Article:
Friday, January 31, 2014

Water, Water, Everywhere …

In California the rain isn’t falling and the state is in the throes of a damaging drought. State and local governments are using a variety of conservation methods to stretch the existing supply of fresh water. California has 840 miles of coastline on the Pacific Ocean, but that water is unfit for human consumption or for most agricultural applications because it contains salt.

In West Bend we have had slightly more snow than average. Right now the snow cover on my yard is a little more than 12 inches deep, so over my third of an acre I have something like 10,000 gallons of frozen water. If I could harvest it, that would be enough to supply all of my family’s water needs for an entire month. I won’t harvest it, of course, and sooner or later it will find its way into the ground or into the storm sewer and then on to the Milwaukee River and then on to Lake Michigan. And on its journey it will combine with the melted snow from my neighbors’ yards and the parks and the farmland, etcetera.

No, we’re not in any danger of running out of fresh water. What we need to ration—wait for it—is salt! At least, that’s what our Department of Public Works said yesterday:

“The City of West Bend will immediately begin conserving salt due to the current weather trend the region is experiencing. The change in operation philosophy is needed to maintain a reasonable supply of salt and preserve safety. In order to effectively conserve salt, deicing materials will only be applied to main roads, select hills, curves and intersections. By allocating salt, the city will be able to stretch operations further into the year and thereby assuring safer driving conditions in the long term. Treatment of main roads and intersections will remain unchanged, but drivers may notice a change, especially in residential areas.”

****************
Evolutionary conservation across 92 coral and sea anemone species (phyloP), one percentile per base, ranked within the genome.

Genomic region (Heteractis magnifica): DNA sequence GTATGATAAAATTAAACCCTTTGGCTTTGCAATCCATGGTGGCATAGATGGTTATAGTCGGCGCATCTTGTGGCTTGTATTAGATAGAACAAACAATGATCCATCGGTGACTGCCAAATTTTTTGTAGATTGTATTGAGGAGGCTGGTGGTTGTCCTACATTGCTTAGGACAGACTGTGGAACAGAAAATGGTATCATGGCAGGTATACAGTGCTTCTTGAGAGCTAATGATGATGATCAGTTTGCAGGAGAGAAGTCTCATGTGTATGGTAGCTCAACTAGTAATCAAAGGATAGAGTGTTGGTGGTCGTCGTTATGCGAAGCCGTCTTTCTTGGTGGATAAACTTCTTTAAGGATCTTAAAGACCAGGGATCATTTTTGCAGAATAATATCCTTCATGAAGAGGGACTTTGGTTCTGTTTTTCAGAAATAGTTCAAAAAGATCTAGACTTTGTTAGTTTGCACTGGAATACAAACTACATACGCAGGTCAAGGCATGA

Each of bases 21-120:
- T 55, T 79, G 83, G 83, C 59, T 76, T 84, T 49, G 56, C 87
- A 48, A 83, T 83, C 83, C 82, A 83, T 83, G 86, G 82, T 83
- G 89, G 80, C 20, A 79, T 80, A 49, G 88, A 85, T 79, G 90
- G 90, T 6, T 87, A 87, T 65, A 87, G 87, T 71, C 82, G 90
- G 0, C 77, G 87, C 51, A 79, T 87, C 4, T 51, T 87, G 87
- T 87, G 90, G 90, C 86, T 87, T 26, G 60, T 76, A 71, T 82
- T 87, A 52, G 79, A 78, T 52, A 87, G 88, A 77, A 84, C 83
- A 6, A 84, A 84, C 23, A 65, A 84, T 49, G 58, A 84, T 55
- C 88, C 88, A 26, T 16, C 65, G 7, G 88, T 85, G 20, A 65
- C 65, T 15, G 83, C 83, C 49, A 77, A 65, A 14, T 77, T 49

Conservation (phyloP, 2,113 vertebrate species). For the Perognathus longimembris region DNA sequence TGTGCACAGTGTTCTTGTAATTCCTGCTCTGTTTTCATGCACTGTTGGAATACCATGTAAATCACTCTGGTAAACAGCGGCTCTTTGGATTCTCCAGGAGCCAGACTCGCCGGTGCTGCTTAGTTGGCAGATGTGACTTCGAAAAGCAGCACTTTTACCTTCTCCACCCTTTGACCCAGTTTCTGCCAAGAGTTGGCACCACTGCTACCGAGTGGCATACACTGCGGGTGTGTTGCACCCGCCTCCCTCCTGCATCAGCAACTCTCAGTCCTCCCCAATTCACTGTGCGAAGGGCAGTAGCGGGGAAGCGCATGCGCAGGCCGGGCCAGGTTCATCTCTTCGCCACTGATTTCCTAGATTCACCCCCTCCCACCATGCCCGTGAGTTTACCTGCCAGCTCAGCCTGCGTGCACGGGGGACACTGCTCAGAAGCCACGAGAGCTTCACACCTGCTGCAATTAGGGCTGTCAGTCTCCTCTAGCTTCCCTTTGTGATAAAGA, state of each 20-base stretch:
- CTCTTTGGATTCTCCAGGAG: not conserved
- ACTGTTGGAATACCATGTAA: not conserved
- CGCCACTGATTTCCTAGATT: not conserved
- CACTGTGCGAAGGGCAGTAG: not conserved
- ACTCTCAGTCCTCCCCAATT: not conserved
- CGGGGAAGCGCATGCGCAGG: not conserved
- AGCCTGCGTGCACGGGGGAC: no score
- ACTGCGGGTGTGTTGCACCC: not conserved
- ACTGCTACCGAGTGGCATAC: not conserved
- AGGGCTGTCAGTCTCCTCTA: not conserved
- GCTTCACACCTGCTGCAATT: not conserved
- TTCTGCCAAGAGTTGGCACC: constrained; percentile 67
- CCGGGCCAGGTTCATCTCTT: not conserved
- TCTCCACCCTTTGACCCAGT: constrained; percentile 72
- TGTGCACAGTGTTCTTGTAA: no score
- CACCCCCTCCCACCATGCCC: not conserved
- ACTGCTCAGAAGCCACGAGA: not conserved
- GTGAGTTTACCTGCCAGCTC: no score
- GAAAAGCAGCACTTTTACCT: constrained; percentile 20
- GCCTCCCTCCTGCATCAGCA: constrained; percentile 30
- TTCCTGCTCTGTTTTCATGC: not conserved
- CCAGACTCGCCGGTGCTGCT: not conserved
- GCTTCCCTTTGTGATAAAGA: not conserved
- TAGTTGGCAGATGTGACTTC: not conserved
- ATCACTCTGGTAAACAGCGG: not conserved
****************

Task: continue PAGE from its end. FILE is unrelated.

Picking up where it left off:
The problem is that we are getting small-but-frequent accumulations instead of large-but-infrequent ones. There were 19 snow treatment operations in December alone, and several more this month. To stay prepared for a big storm, the city now plans to be more conservative in its treatment of small ones.

What does that mean for local cyclists? It’s not great news. With major roads like Washington, Main, Decorah and Paradise getting most of the attention, the secondary roads—the roads we use most often—might be in rough shape for many weeks to come. That’s not just true within West Bend, but also in the surrounding areas where the same snowfall pattern has prevailed. As much as we suffer when we get clobbered by a 12-inch storm, from a road maintenance perspective it’s better than having six 2-inch storms.

I am not even thinking about riding outside right now. My streak of consecutive months with at least one outdoor bike ride ends today. I rode outside in every month from February 2011 through December 2013, but not this month. We had just four days with a high temperature above the freezing mark, and those days were still unsuitable because of the wet, filthy roads and the very high winds. It just wasn’t worth the trouble.

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